We’re dependent on the government. We’re dependent on the military. We’re dependent on our soldiers. So when you put your faith and trust into the very entities that hold the key to your survival, it stings all the more when you experience the ugly side of America and war. Especially if you’re a soldier.
Richard Linklater has directed some of my favorite films of all time, so I didn’t hesitate to catch a viewing of his new film Last Flag Flying. It’s a spiritual sequel to The Last Detail, in that it tells a simple road trip story about three aging Vietnam War veterans in 2003.
One of those veterans (“Doc,” played by Steve Carrell) has recently lost his son to the horrors of the Iraq War. His fellow former marines (Sal, played by Bryan Cranston and Mueller, played by Laurence Fishburne) embark on a quest to help Doc bury his son at home in New Hampshire instead of at Arlington Cemetery in Washington D.C.
“I’m not going to bury a marine,” Doc says. “I’m just going to bury my son.” If that sounds unpatriotic to you, then Last Flag Flying has you on its allegorical mind.
Throughout Last Flag Flying, Doc faces an existential crisis of sorts. This is a man who served his country and ended up in a US Navy prison for a bad-conduct discharge. Later, he got married and had a son. His son grew up wanting to become a marine. Then he became one and lost his life.
Doc himself comes off as a passive, despondent person caught between two boisterous personalities. Sal plays the devil on his shoulder, urging Doc to make choices that feed into his own personal morals, regardless of how they affect others. While Mueller, a now reformed pastor, counsels Doc through prayer and cooperation. But as the conflicts between Sal and Mueller intensify, lessen, then intensify again, you begin to see common ground between all three men. That no matter what the government did to them or what they may think of their country’s failings, they’re still marines.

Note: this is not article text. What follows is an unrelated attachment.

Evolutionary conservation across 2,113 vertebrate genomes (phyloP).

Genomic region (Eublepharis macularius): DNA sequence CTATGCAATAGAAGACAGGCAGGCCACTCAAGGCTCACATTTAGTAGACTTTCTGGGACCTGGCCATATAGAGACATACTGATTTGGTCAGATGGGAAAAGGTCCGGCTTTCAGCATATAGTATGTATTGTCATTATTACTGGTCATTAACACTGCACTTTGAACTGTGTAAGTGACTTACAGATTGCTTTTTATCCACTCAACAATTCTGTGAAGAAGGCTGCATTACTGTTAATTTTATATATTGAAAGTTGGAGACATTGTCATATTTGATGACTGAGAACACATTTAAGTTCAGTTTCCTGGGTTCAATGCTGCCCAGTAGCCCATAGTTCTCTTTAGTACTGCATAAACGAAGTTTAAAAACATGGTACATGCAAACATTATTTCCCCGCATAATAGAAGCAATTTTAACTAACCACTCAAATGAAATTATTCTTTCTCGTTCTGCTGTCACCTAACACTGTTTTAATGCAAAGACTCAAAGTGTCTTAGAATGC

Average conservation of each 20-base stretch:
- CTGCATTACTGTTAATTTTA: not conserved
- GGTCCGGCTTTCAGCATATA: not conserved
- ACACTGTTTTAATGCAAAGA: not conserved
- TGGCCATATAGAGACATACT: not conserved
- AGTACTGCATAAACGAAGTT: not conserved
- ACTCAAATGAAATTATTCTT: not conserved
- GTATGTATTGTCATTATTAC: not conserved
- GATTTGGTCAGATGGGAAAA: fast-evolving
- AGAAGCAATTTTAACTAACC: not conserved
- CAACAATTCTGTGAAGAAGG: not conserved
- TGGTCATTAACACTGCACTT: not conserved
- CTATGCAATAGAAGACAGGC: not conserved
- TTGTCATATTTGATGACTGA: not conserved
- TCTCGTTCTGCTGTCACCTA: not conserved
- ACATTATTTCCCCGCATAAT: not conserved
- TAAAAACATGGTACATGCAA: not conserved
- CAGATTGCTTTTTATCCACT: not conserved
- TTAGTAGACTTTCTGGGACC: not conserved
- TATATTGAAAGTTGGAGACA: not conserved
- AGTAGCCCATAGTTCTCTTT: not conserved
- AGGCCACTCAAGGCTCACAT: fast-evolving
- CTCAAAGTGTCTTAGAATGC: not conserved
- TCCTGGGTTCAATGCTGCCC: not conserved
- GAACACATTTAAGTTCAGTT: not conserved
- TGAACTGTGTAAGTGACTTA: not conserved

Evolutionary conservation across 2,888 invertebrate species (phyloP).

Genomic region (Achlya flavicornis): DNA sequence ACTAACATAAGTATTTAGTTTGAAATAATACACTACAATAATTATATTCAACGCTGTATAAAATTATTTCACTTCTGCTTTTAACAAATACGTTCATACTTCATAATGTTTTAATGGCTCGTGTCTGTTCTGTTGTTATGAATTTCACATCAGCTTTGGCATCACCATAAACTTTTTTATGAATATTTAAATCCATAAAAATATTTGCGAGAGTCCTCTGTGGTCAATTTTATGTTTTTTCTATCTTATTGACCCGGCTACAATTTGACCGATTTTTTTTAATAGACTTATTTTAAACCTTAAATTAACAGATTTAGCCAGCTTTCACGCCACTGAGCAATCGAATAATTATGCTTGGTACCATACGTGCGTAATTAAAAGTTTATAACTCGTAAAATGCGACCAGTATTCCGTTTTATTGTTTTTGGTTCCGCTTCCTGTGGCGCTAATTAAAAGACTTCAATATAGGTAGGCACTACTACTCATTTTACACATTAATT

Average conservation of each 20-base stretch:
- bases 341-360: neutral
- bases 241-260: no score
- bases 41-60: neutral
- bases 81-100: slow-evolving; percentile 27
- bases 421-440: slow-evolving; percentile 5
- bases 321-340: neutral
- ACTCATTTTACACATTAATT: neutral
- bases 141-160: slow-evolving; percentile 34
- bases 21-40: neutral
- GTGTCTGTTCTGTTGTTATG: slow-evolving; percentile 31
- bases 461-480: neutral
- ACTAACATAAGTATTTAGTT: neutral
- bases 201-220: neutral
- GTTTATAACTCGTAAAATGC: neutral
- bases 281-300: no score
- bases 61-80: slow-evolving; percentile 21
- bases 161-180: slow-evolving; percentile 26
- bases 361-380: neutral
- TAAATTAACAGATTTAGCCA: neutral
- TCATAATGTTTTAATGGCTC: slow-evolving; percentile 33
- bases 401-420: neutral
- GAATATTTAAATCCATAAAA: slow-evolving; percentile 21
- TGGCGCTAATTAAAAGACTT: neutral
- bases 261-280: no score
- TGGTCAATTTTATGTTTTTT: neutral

How do you display patriotism when the country you want to respect has lost its way in your mind? If you commit to blind loyalty and allegiant ignorance, then you can be accused of complicity and moral relativism. But if you protest your country’s wrongdoing, you can be questioned for your love of country and the greater good. Is there common ground between audacious truth-telling and reverence? Last Flag Flying makes that case over the course of two hours and arguably chooses a side by the end.
I’ll be honest. I’ve grown up resentful of particular marines. I constantly have to keep myself from generalizing servicemen, for that matter. I show outward respect, of course, but inside, I bury a prejudice and fight it however I can. This is because some of the women closest to me, one of them including a family member, have been abused by marines, both emotionally and physically. This is partly why I’m fascinated by war movies. I want to fight my prejudice with empathy and fairness toward the men and women who serve. Every person deserves to be evaluated on their own terms.
I appreciate Last Flag Flying, in part, for that reason. It reckons with the brutal personal fallout of service without disingenuously glorifying it, or even giving it a pass.
“They sent him off to a godforsaken desert. Why?”
Maybe the conflict between patriotism and war-mongering is best realized through conflicts between three very different marines. I’m not sure, yet. I know that Last Flag Flying is a challenging watch that I suspect I’ll enjoy more the second time. I’m not recommending it as some sort of triumph of cinema with universal acclaim tattooed across its back. The movie is quiet, subtle, and specific. It’s a dark drama about grief with slivers of humor and heart. Those are some of the hardest stories to love, which is why they’re among the hardest to tell.
Some will find Last Flag Flying dull while others will find it invaluable. I’m somewhere in the middle.
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